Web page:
The approach by autoroute from Calais (about two hours on the A26) or Paris (an hour on the A4) is much simpler. The Reims-Tinqueux interchange - Sortie 22 on the A26 - will, with a bit of careful map and sign reading, get you onto the D980. Just after you pass through Pargny-lès-Reims, a left turn takes you straight to Villedommange.
There were signs directing us to the Champagne producers in all the villages, and we had no trouble finding the home of Florent Bergeronneau and his wife Véronique, in a pleasant, almost suburban street that ended abruptly in a vast slope of vines.
Some of Monsieur Bergeronneau’s vines
They welcomed us warmly. After a brief, courteous bonjour (with the kisses-on-cheeks that all young French children must offer adults, even strangers) from their two children (3½ and 6), we were invited to taste the Brut Grande Réserve (a princely 77 francs or £8.10 a bottle).
What do you say? We have tasted Champagnes we liked a lot, some we liked even more and some we liked quite a lot less, but we have never tasted one we didn’t like at all. The truth is that nobody in their right mind would make bad Champagne - the investment in equipment, effort, expertise, cellar-space and, above all, time (as you will see) is just too great. We liked this one quite a lot.
So began over four exhausting but fascinating hours spent trying desperately to keep up with Monsieur Bergeronneau’s machine-gun French. His enthusiasm was not at all impaired by an obviously painful injury, supported by the ceinture (corset) which French doctors seem to give everyone with back problems.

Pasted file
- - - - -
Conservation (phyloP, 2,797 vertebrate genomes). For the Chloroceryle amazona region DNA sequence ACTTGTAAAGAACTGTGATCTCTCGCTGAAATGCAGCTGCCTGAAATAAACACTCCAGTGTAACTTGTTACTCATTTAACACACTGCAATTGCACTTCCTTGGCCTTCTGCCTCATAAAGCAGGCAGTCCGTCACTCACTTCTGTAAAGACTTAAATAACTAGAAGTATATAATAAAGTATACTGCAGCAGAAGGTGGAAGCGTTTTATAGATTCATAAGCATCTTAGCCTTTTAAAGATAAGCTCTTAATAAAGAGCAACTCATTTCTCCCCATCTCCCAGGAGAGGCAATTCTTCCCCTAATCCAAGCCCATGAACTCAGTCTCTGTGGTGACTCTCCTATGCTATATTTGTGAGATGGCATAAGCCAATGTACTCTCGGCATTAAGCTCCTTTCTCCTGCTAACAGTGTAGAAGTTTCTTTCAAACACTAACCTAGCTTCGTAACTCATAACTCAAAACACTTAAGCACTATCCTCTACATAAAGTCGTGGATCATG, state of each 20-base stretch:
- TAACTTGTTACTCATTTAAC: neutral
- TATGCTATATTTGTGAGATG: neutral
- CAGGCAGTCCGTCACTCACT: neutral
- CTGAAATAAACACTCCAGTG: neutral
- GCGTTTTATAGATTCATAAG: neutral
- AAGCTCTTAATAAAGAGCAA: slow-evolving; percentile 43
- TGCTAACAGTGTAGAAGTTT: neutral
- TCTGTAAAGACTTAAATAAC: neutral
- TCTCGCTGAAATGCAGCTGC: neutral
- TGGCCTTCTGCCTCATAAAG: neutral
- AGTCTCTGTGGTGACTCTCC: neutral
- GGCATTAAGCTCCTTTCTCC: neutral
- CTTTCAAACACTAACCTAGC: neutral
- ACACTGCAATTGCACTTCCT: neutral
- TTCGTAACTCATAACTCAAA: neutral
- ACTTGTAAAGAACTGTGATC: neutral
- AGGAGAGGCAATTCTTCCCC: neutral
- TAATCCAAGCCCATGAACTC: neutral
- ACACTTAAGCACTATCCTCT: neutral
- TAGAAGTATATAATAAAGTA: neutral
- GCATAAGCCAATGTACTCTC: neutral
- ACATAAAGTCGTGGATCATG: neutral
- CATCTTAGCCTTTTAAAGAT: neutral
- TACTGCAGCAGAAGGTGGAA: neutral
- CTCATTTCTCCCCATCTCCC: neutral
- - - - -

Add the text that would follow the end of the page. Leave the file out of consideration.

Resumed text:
The pet project
He is currently building a salon de dégustation at the bottom of his steep front garden. This will provide a more suitable setting than his rather cramped office for prospective clients to taste his wines.
More important, he intends holding half-day initiations - four-hour tutorials in the appreciation of Champagne. These are being run between May and November by a number of vignerons with support from the Chambre d’Agriculture de la Marne and the Épernay tourist office. Visitors will start with directed tastings of things as varied as cinnamon, butter and pineapple - primary education for noses and palates. Then they will taste a range of Champagnes with different foods - ’le foie gras, par exemple,’ he said casually - and attempt to describe them,. The aim is ’the dissection of the elements of flavour’, not from an academic or technical point-of-view but with the sole aim of enhancing the taster’s enjoyment of these very special wines, whose characters are ’far more complex than those of red wines’ (I wonder if our freinds in the Vaucluse would agree!). We were given a sheaf of publicity leaflets and tasting notes full of the vocabulary of dégustation - old/young... flowery/fruity... eye/nose/mouth... profile (the sizes of the bubbles and how they rise in the glass)... body/spirit... heart/soul...
Most visitors will be charged for the initiations, but les bons clients will be admitted free. We hope to attend one and report back when the salon is open.
This, we realised, was a man with a passion, and it took some determination to steer him onto more mundane matters.
’Un petit vigneron’
Monsieur Bergeronneau is only a second-generation vigneron, but his wife’s family have been making Champagne for many generations. He started with just one hectare (2½ acres) of vines when the average for small growers was 1.8 hectares, but still managed to live, acquire a house and ’a good car’, and expand the business. At first his grapes were mixed with those of his fellow-members of the Villedommange coopérative - only the second of many that now exist in the Champagne region - but after 12 years he made an arrangement in which another vigneron pressed his grapes alone, allowing him to preserve the individual character of their juice. Now he has his own equipment for almost every step of the complex sequence of processes that turns simple grape juice into the world’s greatest sparkling wine.